4:56am, Saturday January 29; morning room
There is a plant here that I bought for myself many years ago, and repotted. It grew in the north and eastern windows of my studio for eight years, then in the north window of my house for four more. Then it moved to my mother’s rented house, on the crest of a dolmen, beside a stream that churns its way over limestone and glacial erratic granite and into Georgian Bay. In Fran’s house it flourishes in an east facing window, witness to the daily return of colour into the world, and collaborator to my mom’s morning routine: starlight witnessed through silhouettes of trees, then dissolved into the dawn. Every day, a different expression of waking light, every morning a wonder. I shared some of these hushed, soft mornings with Fran and the reaching plant that sings it’s shape and growth into the world.
Mom died peacefully, on Thursday. Today is Saturday, and the peaceful jade is here with me now. Venus twinkles in the deep indigo sky, I write in collaboration with my old friend the plant, together we listen for the dawn.
Memories and images like water over limestone and granite, flowing down into the release of Georgian Bay. Past the sleeping fish, through and under and around. ‘Water, She moves’, says the elder from Greenland. ‘Water, she loves to play’, I would add, is happiest to explore, to feel the muscle of current and with it carve new paths through and around. The quick splash of laughter in spring, in late summer a reflective stillness, a waiting, or a gathering of muscle for the next push.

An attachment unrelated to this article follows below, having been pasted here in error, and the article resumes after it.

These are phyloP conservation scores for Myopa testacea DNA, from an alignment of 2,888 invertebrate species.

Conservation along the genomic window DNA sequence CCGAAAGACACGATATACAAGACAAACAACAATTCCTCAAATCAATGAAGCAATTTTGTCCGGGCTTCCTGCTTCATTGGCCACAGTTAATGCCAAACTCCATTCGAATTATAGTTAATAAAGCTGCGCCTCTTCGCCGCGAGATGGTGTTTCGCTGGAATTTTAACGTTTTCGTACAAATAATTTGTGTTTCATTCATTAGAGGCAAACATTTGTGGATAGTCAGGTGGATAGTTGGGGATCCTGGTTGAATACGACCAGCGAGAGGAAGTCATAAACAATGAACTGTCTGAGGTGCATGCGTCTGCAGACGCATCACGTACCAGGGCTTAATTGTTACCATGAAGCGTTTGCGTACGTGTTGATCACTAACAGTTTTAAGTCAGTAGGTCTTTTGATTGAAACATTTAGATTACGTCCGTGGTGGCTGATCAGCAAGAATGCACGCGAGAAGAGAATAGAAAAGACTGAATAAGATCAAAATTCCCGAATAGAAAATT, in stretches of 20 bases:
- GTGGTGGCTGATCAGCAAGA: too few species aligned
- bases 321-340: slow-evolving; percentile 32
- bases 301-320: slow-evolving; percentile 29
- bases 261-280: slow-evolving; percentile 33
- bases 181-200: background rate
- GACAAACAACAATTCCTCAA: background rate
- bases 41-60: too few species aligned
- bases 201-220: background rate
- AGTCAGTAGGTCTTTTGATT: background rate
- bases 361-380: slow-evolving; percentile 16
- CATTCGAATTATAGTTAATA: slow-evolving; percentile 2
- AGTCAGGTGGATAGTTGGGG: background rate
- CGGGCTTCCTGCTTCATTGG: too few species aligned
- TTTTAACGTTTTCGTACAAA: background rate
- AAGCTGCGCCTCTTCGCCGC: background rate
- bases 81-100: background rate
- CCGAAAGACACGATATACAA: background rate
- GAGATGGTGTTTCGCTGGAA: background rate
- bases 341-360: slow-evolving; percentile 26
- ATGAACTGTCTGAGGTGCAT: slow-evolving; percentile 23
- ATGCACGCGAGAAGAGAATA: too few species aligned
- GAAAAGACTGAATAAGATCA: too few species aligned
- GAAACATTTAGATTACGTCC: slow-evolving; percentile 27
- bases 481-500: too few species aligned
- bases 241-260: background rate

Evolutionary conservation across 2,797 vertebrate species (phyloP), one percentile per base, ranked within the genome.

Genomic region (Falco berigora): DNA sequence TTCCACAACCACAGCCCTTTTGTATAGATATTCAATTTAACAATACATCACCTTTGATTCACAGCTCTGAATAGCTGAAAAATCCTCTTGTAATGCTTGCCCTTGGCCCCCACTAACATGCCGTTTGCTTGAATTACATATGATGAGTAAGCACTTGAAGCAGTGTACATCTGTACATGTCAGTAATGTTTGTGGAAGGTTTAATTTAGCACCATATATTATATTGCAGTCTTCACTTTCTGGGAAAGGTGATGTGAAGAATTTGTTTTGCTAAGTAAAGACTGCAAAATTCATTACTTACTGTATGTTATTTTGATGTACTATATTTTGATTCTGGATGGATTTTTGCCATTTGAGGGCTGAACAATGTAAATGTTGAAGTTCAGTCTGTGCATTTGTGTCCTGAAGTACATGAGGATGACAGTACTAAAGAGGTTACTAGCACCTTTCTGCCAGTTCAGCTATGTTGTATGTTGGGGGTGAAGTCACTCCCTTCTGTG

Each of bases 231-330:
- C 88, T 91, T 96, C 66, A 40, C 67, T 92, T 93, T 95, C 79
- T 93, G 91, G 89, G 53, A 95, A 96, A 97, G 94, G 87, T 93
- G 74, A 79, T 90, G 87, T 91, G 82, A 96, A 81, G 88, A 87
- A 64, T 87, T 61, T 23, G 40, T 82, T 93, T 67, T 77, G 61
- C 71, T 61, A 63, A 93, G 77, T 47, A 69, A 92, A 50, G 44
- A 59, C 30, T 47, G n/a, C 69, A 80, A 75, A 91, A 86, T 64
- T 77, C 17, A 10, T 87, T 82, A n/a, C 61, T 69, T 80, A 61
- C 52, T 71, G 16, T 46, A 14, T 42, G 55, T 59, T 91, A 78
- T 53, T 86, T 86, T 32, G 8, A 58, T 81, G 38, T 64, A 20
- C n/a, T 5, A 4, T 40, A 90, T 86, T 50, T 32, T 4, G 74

She was reading about economics, re-reading Dante’s Purgatorio. Immersing herself in astonishingly beautiful Chinese poetry, wondering why she hadn’t signed up for a painting course last year. Dutifully eating bran every morning, even though she disliked it. She moved into and through her day in complete, deafened silence, preferring to remember the sound of birds, of piano and voice rather than the distorted squeak and indistinct of the hearing aid. She moved through her day like a stream over limestone and granite, with a current that grew ever weaker, as it does at the end of summer.
Then finally, still, with Venus and the moon shining soft on her surface.
This plant and me, remembering the complex, flowing beauty of Frances Shirley Kennedy McArthur, who was my mother. Remembering, with unfathomable love.